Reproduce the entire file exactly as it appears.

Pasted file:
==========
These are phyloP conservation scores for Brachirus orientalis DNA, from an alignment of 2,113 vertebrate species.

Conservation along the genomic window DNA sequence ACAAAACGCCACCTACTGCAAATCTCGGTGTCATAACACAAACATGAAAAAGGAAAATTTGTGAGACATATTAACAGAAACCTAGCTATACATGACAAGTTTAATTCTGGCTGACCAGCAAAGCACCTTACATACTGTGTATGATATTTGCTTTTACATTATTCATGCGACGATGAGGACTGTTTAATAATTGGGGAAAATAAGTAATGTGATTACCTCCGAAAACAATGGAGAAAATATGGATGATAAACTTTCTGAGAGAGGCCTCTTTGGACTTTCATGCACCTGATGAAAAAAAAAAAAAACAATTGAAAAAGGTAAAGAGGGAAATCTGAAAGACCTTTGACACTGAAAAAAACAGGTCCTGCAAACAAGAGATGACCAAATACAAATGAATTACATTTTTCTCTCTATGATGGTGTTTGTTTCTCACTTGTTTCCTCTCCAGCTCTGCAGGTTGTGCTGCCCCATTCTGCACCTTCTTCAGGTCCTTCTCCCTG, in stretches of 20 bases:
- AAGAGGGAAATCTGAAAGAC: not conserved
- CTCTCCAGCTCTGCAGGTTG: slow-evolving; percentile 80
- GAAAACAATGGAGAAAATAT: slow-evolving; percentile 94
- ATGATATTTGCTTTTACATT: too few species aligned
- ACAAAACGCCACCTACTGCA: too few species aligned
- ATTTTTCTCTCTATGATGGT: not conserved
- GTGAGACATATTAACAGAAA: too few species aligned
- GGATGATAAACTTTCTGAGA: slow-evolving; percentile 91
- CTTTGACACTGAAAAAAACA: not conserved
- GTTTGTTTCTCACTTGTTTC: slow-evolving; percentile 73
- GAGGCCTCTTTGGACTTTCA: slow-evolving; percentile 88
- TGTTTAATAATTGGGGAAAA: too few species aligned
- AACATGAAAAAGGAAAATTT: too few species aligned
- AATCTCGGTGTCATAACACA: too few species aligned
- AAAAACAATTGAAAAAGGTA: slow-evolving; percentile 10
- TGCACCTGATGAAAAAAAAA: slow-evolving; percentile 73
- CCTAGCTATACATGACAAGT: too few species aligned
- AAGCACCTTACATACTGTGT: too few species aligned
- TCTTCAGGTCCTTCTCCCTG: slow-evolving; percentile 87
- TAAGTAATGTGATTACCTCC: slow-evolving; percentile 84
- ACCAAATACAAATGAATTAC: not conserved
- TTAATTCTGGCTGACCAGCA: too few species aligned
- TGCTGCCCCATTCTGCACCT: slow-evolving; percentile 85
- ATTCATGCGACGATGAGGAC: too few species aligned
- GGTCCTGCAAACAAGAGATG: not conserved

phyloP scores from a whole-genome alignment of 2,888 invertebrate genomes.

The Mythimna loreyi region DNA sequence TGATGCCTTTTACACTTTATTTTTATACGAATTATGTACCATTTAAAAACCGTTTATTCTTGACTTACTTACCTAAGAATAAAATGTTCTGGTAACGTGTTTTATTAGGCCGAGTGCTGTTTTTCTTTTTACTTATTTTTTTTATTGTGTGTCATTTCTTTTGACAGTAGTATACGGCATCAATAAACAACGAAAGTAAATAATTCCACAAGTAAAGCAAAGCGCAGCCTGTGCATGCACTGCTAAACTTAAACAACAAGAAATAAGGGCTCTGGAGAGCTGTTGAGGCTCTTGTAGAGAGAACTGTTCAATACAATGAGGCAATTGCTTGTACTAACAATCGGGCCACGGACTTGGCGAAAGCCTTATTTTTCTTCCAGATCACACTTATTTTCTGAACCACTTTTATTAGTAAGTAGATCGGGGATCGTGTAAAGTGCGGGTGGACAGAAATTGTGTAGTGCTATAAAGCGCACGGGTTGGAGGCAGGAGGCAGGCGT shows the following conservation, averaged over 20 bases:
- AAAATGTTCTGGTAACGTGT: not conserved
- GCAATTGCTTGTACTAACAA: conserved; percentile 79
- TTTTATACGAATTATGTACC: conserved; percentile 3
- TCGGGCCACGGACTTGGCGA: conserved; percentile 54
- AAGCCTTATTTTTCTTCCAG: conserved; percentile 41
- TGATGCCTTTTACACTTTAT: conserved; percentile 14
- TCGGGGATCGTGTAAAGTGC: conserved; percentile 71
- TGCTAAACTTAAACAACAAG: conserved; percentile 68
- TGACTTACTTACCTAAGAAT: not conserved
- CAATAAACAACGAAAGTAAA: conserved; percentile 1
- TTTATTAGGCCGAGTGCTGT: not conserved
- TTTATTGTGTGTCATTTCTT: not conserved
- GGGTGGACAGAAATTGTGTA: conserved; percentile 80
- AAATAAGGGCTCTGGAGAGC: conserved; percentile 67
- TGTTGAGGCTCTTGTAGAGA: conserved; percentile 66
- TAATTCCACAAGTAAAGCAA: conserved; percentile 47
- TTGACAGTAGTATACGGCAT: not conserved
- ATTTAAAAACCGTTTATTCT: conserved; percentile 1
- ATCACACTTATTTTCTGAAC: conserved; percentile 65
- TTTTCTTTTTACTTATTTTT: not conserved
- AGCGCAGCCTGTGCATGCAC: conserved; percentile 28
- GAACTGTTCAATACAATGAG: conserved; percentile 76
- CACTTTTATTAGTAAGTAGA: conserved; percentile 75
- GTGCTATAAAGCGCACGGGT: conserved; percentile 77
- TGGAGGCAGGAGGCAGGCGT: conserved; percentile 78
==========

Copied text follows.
These are phyloP conservation scores for Brachirus orientalis DNA, from an alignment of 2,113 vertebrate species.

Conservation along the genomic window DNA sequence ACAAAACGCCACCTACTGCAAATCTCGGTGTCATAACACAAACATGAAAAAGGAAAATTTGTGAGACATATTAACAGAAACCTAGCTATACATGACAAGTTTAATTCTGGCTGACCAGCAAAGCACCTTACATACTGTGTATGATATTTGCTTTTACATTATTCATGCGACGATGAGGACTGTTTAATAATTGGGGAAAATAAGTAATGTGATTACCTCCGAAAACAATGGAGAAAATATGGATGATAAACTTTCTGAGAGAGGCCTCTTTGGACTTTCATGCACCTGATGAAAAAAAAAAAAAACAATTGAAAAAGGTAAAGAGGGAAATCTGAAAGACCTTTGACACTGAAAAAAACAGGTCCTGCAAACAAGAGATGACCAAATACAAATGAATTACATTTTTCTCTCTATGATGGTGTTTGTTTCTCACTTGTTTCCTCTCCAGCTCTGCAGGTTGTGCTGCCCCATTCTGCACCTTCTTCAGGTCCTTCTCCCTG, in stretches of 20 bases:
- AAGAGGGAAATCTGAAAGAC: not conserved
- CTCTCCAGCTCTGCAGGTTG: slow-evolving; percentile 80
- GAAAACAATGGAGAAAATAT: slow-evolving; percentile 94
- ATGATATTTGCTTTTACATT: too few species aligned
- ACAAAACGCCACCTACTGCA: too few species aligned
- ATTTTTCTCTCTATGATGGT: not conserved
- GTGAGACATATTAACAGAAA: too few species aligned
- GGATGATAAACTTTCTGAGA: slow-evolving; percentile 91
- CTTTGACACTGAAAAAAACA: not conserved
- GTTTGTTTCTCACTTGTTTC: slow-evolving; percentile 73
- GAGGCCTCTTTGGACTTTCA: slow-evolving; percentile 88
- TGTTTAATAATTGGGGAAAA: too few species aligned
- AACATGAAAAAGGAAAATTT: too few species aligned
- AATCTCGGTGTCATAACACA: too few species aligned
- AAAAACAATTGAAAAAGGTA: slow-evolving; percentile 10
- TGCACCTGATGAAAAAAAAA: slow-evolving; percentile 73
- CCTAGCTATACATGACAAGT: too few species aligned
- AAGCACCTTACATACTGTGT: too few species aligned
- TCTTCAGGTCCTTCTCCCTG: slow-evolving; percentile 87
- TAAGTAATGTGATTACCTCC: slow-evolving; percentile 84
- ACCAAATACAAATGAATTAC: not conserved
- TTAATTCTGGCTGACCAGCA: too few species aligned
- TGCTGCCCCATTCTGCACCT: slow-evolving; percentile 85
- ATTCATGCGACGATGAGGAC: too few species aligned
- GGTCCTGCAAACAAGAGATG: not conserved

phyloP scores from a whole-genome alignment of 2,888 invertebrate genomes.

The Mythimna loreyi region DNA sequence TGATGCCTTTTACACTTTATTTTTATACGAATTATGTACCATTTAAAAACCGTTTATTCTTGACTTACTTACCTAAGAATAAAATGTTCTGGTAACGTGTTTTATTAGGCCGAGTGCTGTTTTTCTTTTTACTTATTTTTTTTATTGTGTGTCATTTCTTTTGACAGTAGTATACGGCATCAATAAACAACGAAAGTAAATAATTCCACAAGTAAAGCAAAGCGCAGCCTGTGCATGCACTGCTAAACTTAAACAACAAGAAATAAGGGCTCTGGAGAGCTGTTGAGGCTCTTGTAGAGAGAACTGTTCAATACAATGAGGCAATTGCTTGTACTAACAATCGGGCCACGGACTTGGCGAAAGCCTTATTTTTCTTCCAGATCACACTTATTTTCTGAACCACTTTTATTAGTAAGTAGATCGGGGATCGTGTAAAGTGCGGGTGGACAGAAATTGTGTAGTGCTATAAAGCGCACGGGTTGGAGGCAGGAGGCAGGCGT shows the following conservation, averaged over 20 bases:
- AAAATGTTCTGGTAACGTGT: not conserved
- GCAATTGCTTGTACTAACAA: conserved; percentile 79
- TTTTATACGAATTATGTACC: conserved; percentile 3
- TCGGGCCACGGACTTGGCGA: conserved; percentile 54
- AAGCCTTATTTTTCTTCCAG: conserved; percentile 41
- TGATGCCTTTTACACTTTAT: conserved; percentile 14
- TCGGGGATCGTGTAAAGTGC: conserved; percentile 71
- TGCTAAACTTAAACAACAAG: conserved; percentile 68
- TGACTTACTTACCTAAGAAT: not conserved
- CAATAAACAACGAAAGTAAA: conserved; percentile 1
- TTTATTAGGCCGAGTGCTGT: not conserved
- TTTATTGTGTGTCATTTCTT: not conserved
- GGGTGGACAGAAATTGTGTA: conserved; percentile 80
- AAATAAGGGCTCTGGAGAGC: conserved; percentile 67
- TGTTGAGGCTCTTGTAGAGA: conserved; percentile 66
- TAATTCCACAAGTAAAGCAA: conserved; percentile 47
- TTGACAGTAGTATACGGCAT: not conserved
- ATTTAAAAACCGTTTATTCT: conserved; percentile 1
- ATCACACTTATTTTCTGAAC: conserved; percentile 65
- TTTTCTTTTTACTTATTTTT: not conserved
- AGCGCAGCCTGTGCATGCAC: conserved; percentile 28
- GAACTGTTCAATACAATGAG: conserved; percentile 76
- CACTTTTATTAGTAAGTAGA: conserved; percentile 75
- GTGCTATAAAGCGCACGGGT: conserved; percentile 77
- TGGAGGCAGGAGGCAGGCGT: conserved; percentile 78